With poor mental health being a top concern for the farming industry, members of the Somerset Federation of Young Farmers Clubs (YFC) have taken the matter into their own hands by launching an innovative project designed to get people talking.
Together with the help of mental health professional Becky Wright, from New Leaf Life Design, they recently created a Pop-up Public Living Room at Sedgemoor Auction Centre near Bridgwater.
Calling themselves the Farmerados, a space at what is the South West’s largest livestock market was transformed on Saturday, October 10, ready to welcome anyone and everyone for a catch-up and a chat.
The Farmerados are a group of volunteers based on the principles of the Camerados global movement, who believe that the best way through tough times is to look out for each other.
Having recently completed mental health first aid training with New Leaf Life Design, 15 Somerset young farmers became mental health first aiders, and decided they wanted to show support and do some good within their farming community.
Farming can be an isolating job, which is why it is also vital for farmers to focus on their own mental health and wellbeing. According to research carried out by the Farm Safety Foundation charity, 81% of farmers under the age of 40 believe mental health is the biggest hidden problem they face today.
Figures from the Office for National Statistics (ONS) show that since 2010, at least 138 farmers in England and Wales have taken their own lives.
Becky Wright, from New Leaf Life Design, said a Farmerado is halfway between being a stranger and a friend on the farm. “We set up the first Farmerados Public Pop-up Living Room at Sedgemoor Auction Centre. The space is supportive, somewhere you can come alongside each other, no fixing, no agenda, relax, chat and look out for each other,” she added.
“When we go through hard times we often forget the two most essential things: friends and purpose. You get both when you look out for someone – a connection and a real sense of purpose, and you get away from your own problems for a bit too.”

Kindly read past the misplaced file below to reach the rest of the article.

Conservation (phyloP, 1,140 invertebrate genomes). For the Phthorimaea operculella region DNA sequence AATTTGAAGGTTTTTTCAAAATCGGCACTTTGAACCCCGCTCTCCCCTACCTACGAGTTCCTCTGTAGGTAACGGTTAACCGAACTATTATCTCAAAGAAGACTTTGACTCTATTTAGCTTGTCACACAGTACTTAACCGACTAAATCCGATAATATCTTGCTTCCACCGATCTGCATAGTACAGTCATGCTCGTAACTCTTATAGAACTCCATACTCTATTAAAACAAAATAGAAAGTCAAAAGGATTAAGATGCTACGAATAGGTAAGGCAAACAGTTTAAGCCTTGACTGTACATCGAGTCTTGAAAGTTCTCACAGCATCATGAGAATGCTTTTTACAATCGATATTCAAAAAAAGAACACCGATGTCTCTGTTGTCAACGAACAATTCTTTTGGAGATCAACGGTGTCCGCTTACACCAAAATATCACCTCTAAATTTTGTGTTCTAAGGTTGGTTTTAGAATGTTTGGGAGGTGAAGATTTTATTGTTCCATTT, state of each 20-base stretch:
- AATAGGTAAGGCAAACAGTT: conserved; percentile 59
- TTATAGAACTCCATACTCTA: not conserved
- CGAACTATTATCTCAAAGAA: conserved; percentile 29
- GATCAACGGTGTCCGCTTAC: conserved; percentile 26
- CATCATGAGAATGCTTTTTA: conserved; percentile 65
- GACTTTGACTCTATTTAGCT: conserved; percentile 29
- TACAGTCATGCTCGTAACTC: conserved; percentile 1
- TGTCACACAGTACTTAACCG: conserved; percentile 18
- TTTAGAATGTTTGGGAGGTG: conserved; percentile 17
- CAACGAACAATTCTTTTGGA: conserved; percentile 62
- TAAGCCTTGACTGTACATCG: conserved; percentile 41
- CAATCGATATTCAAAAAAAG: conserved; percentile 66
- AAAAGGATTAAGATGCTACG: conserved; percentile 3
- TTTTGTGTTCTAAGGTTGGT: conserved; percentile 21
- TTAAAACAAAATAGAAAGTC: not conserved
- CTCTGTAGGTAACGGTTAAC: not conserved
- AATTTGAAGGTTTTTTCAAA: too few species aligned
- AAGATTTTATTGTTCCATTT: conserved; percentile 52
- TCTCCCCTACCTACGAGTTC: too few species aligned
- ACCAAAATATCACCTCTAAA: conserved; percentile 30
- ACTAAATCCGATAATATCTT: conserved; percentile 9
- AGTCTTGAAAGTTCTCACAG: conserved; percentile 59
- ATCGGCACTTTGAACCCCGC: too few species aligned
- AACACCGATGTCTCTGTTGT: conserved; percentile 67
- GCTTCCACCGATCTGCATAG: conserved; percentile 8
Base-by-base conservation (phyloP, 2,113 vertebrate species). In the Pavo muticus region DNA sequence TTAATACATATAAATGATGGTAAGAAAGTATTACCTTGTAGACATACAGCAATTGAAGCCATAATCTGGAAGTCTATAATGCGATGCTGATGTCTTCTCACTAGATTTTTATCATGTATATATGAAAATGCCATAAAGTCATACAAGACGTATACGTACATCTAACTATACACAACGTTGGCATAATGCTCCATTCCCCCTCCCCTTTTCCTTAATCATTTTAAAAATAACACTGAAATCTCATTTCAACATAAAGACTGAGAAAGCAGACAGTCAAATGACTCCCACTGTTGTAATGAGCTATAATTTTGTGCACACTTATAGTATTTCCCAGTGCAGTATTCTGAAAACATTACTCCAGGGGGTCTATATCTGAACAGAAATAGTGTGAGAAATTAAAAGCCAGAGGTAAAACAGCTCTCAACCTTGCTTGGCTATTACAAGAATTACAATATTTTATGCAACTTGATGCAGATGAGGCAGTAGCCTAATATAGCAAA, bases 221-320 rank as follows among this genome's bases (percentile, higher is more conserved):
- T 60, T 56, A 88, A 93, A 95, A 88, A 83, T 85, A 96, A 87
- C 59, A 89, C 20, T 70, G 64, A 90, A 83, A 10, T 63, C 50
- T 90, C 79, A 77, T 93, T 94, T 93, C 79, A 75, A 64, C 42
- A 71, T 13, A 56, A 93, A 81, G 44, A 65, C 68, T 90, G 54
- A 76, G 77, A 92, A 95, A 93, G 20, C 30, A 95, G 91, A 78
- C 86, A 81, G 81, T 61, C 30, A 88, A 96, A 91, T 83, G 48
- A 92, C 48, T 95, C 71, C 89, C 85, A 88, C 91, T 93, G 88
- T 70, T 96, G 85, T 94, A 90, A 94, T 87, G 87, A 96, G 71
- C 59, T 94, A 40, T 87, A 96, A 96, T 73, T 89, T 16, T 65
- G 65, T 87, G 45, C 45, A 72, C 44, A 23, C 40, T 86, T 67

The Pop-up Public Living Room is based on the following principles:
It’s okay to fail;
We don’t fix people, just be alongside;
We mix with people who don’t look like us;
Remember to have fun;
If we disagree, level with each other respectably;
If someone is struggling, try and ask them to help you.
On the final principle, Ms Wright added: “This is what we call the secret sauce of Farmerados. If someone is having a tough time they become devoured by their own problems. So watch what happens when after a bit of sympathy you then ask them to look out for you, to do you a favour or give you advice.
“They come out of their own problems, they feel trusted, talented and driven with a new purpose. They have something to offer. This way of working – not a handout but mutual help instead.”
The Pop-up Public Living Room came in a box, provided by the Camerados, and passers-by were welcomed to just have a chat and a slice of one of the fabulous cakes on offer.
Rebecca Horsington, the county organiser of Somerset Young Farmers, said: “We had a brilliant start to the Farmerados project. Thanks to all of the young farmer volunteers who helped and especially Becky Wright, for the inspiration. Every conversation we had was worthwhile and if we can make even a small difference it makes the whole thing worth it.”
For more information about the Farmerados project and mental health training, contact Becky Wright at New Leaf Life Design by sending an email to firstname.lastname@example.org or visiting the website www.newleaf.uk.com